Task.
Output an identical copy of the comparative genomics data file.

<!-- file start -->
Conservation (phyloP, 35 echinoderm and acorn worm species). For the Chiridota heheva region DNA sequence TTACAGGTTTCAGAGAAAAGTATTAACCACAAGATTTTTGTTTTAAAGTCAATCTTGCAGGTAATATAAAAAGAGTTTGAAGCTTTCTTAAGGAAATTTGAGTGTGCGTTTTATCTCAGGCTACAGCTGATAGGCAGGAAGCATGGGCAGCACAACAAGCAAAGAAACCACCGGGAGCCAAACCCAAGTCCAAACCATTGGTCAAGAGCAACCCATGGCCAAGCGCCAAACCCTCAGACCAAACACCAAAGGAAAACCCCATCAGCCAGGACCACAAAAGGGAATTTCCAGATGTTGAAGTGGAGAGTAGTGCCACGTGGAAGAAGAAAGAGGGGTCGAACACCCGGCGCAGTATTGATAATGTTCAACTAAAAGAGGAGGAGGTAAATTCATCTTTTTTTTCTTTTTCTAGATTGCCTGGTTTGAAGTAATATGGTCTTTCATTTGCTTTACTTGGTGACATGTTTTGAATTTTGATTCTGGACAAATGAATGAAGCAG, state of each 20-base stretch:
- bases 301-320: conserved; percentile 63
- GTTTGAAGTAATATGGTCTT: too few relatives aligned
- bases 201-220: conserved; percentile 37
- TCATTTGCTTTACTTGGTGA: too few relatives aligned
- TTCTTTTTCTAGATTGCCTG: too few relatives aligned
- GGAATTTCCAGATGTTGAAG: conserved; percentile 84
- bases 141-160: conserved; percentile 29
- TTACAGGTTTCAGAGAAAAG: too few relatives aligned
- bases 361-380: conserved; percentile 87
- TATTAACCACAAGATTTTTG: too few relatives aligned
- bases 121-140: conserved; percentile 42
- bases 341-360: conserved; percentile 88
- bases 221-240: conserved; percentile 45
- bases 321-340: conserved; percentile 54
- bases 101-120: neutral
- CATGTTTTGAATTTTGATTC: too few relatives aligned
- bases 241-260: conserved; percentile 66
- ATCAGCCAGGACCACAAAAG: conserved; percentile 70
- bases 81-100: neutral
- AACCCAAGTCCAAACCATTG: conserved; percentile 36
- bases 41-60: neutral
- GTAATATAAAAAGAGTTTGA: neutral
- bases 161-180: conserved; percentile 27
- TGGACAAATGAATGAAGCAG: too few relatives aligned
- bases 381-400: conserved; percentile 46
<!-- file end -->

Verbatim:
Conservation (phyloP, 35 echinoderm and acorn worm species). For the Chiridota heheva region DNA sequence TTACAGGTTTCAGAGAAAAGTATTAACCACAAGATTTTTGTTTTAAAGTCAATCTTGCAGGTAATATAAAAAGAGTTTGAAGCTTTCTTAAGGAAATTTGAGTGTGCGTTTTATCTCAGGCTACAGCTGATAGGCAGGAAGCATGGGCAGCACAACAAGCAAAGAAACCACCGGGAGCCAAACCCAAGTCCAAACCATTGGTCAAGAGCAACCCATGGCCAAGCGCCAAACCCTCAGACCAAACACCAAAGGAAAACCCCATCAGCCAGGACCACAAAAGGGAATTTCCAGATGTTGAAGTGGAGAGTAGTGCCACGTGGAAGAAGAAAGAGGGGTCGAACACCCGGCGCAGTATTGATAATGTTCAACTAAAAGAGGAGGAGGTAAATTCATCTTTTTTTTCTTTTTCTAGATTGCCTGGTTTGAAGTAATATGGTCTTTCATTTGCTTTACTTGGTGACATGTTTTGAATTTTGATTCTGGACAAATGAATGAAGCAG, state of each 20-base stretch:
- bases 301-320: conserved; percentile 63
- GTTTGAAGTAATATGGTCTT: too few relatives aligned
- bases 201-220: conserved; percentile 37
- TCATTTGCTTTACTTGGTGA: too few relatives aligned
- TTCTTTTTCTAGATTGCCTG: too few relatives aligned
- GGAATTTCCAGATGTTGAAG: conserved; percentile 84
- bases 141-160: conserved; percentile 29
- TTACAGGTTTCAGAGAAAAG: too few relatives aligned
- bases 361-380: conserved; percentile 87
- TATTAACCACAAGATTTTTG: too few relatives aligned
- bases 121-140: conserved; percentile 42
- bases 341-360: conserved; percentile 88
- bases 221-240: conserved; percentile 45
- bases 321-340: conserved; percentile 54
- bases 101-120: neutral
- CATGTTTTGAATTTTGATTC: too few relatives aligned
- bases 241-260: conserved; percentile 66
- ATCAGCCAGGACCACAAAAG: conserved; percentile 70
- bases 81-100: neutral
- AACCCAAGTCCAAACCATTG: conserved; percentile 36
- bases 41-60: neutral
- GTAATATAAAAAGAGTTTGA: neutral
- bases 161-180: conserved; percentile 27
- TGGACAAATGAATGAAGCAG: too few relatives aligned
- bases 381-400: conserved; percentile 46